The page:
- Does Loyola really recycle?
- Why should I recycle?
- Who handles waste and recycling at Loyola?
- What does 'single stream' mean?
- What can I put in single stream recycling bins and containers?
- What can’t I put in single stream recycling bins and containers?
- What’s composting?
- What can I put into compost bins?
- Can I still recycle or compost with food or liquid in my container?
- Should I recycle or compost paper?
- Where does Loyola’s compost go? What happens to it?
- Who is able to use the campus community garden?
A. Yes! With the help of Allied/Republic Waste Services, Loyola diverts a large portion of our waste stream to recycling. Although Allied/Republic does collect and process our recyclables, the actual recycling is done by our community. Each time you recycle, Loyola recycles, thank you for pitching in!
A. Recycling saves energy, conserves water, creates jobs, reduces pollution and greenhouse gas emissions, and decreases landfill volume.
For a complete overview of the benefits of recycling please check out the EPA's recycling benefits overview.
A. Allied or parent company Republic Services is Loyola’s main waste service company. Loyola also works with Waste Neutral for composting services.
A. All types of accepted recyclable materials can be placed in the same container.
A. Some common items that are currently accepted: mixed paper, such as office paper, magazines, notebooks, and hard and soft cover books, plastics #1-7, glass, plastic and metal drink containers, milk and juice cartons, aluminum cans, clean foil and aerosol cans.
A. Some common items that are not currently accepted: any material with substantial food debris, paper towels, plastic bags and films, chip bags, coffee cups (including Starbucks), waxed/plastic coated paper, Styrofoam, plastic utensils and plates, light bulbs, and batteries.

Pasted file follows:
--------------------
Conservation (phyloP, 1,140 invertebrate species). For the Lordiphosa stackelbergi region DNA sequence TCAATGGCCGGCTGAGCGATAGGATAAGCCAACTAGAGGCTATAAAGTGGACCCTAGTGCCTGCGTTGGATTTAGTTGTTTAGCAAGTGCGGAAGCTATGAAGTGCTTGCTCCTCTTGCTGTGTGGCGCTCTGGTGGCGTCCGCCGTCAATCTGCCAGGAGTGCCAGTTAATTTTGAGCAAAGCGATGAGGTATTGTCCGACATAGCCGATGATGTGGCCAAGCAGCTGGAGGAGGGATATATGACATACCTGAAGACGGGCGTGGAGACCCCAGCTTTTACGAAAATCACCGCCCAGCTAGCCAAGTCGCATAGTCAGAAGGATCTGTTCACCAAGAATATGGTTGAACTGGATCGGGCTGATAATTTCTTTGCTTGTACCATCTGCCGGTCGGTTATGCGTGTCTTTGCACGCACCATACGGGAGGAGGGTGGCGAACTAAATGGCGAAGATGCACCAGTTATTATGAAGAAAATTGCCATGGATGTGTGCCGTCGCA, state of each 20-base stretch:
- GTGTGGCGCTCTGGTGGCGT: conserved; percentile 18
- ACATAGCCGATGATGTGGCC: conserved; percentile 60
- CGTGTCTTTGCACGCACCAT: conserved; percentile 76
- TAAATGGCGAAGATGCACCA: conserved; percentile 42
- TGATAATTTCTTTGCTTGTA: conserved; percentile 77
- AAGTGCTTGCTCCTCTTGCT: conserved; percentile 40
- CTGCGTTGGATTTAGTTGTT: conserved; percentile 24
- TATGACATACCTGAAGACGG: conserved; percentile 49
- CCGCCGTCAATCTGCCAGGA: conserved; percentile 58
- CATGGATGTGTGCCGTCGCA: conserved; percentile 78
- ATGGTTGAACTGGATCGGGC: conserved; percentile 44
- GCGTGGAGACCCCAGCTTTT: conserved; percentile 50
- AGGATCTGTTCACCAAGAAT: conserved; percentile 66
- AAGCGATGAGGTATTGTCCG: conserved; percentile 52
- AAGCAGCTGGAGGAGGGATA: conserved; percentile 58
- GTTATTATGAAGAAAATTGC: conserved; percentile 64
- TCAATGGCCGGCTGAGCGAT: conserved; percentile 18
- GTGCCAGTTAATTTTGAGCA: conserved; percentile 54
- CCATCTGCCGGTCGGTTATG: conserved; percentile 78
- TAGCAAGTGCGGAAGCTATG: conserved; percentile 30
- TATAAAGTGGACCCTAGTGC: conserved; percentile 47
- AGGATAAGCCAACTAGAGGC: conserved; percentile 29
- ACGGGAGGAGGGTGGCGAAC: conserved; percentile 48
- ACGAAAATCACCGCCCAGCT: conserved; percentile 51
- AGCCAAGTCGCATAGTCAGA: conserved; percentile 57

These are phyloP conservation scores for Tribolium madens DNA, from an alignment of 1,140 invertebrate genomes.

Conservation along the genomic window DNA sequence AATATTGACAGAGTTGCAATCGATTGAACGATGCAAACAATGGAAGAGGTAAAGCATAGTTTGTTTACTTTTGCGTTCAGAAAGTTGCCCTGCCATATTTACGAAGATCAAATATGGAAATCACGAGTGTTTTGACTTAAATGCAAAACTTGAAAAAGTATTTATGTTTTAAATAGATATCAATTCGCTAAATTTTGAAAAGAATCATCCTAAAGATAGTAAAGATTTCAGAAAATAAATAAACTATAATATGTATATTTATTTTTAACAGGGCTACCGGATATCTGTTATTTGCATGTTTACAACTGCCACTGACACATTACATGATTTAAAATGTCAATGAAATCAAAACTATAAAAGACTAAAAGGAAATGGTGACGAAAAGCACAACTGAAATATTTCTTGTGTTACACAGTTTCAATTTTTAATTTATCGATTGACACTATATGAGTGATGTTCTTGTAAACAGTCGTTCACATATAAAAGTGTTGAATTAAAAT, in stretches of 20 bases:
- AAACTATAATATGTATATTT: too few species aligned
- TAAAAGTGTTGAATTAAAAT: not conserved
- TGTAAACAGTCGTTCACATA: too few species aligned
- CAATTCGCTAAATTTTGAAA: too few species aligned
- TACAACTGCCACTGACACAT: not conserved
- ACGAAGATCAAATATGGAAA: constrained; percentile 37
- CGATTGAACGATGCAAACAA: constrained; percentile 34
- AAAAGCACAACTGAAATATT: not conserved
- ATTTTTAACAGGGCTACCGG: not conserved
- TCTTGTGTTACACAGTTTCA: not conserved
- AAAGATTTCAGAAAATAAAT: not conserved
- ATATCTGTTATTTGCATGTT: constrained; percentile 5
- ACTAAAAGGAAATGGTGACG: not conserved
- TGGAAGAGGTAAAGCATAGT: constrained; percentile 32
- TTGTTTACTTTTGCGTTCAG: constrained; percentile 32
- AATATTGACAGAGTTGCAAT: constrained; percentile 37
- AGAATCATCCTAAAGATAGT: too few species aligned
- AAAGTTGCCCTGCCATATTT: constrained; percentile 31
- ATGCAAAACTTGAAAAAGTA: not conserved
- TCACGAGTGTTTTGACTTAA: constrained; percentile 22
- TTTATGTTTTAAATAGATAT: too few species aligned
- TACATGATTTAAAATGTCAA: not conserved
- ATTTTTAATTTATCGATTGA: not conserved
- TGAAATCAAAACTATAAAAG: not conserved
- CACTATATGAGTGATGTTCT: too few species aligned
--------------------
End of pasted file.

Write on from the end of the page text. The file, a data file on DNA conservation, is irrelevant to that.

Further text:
A. Recycling: Any plastic marked #1-7, glass, plastic and metal drink containers, plastic food containers with food removed, juice and milk containers, clean paper.
Compost: Dining’s compostable products including napkins, boxes, utensils, ecotainers and greenware cups. Food soiled paper, including pizza boxes and napkins, wooden chopsticks and all food waste including meat and dairy.
Landfill/Trash: Styrofoam, paper towels, plastic bags, non-disposable utensils, chip bags, plastic coated paper including coffee cups.
A. Unfortunately, Starbucks cups and similar coffee cups are not recyclable in many locations, including Loyola. The inner plastic liner that keeps these cups from leaking hot beverages makes them difficult to recycle, and many facilities just aren’t equipped to process them. Starbucks offers products and incentives to help you reduce your Starbucks waste stream, such as a 10 cent discount when you bring a reusable cup. The hot cups in Boulder Café and Iggy’s are compostable.
Want to know more? Check out Ask Umbra’s response to "Are coffee cups recyclable?"
A. Rest assured that there are separate collection trucks used for trash and recycling. In fact, these trucks are on different routes and collect from campus at different times. All Allied/Republic trucks are blue to allow the company to quickly substitute a truck should one have a mechanical failure. This ensures our waste and recycling is always collected on time.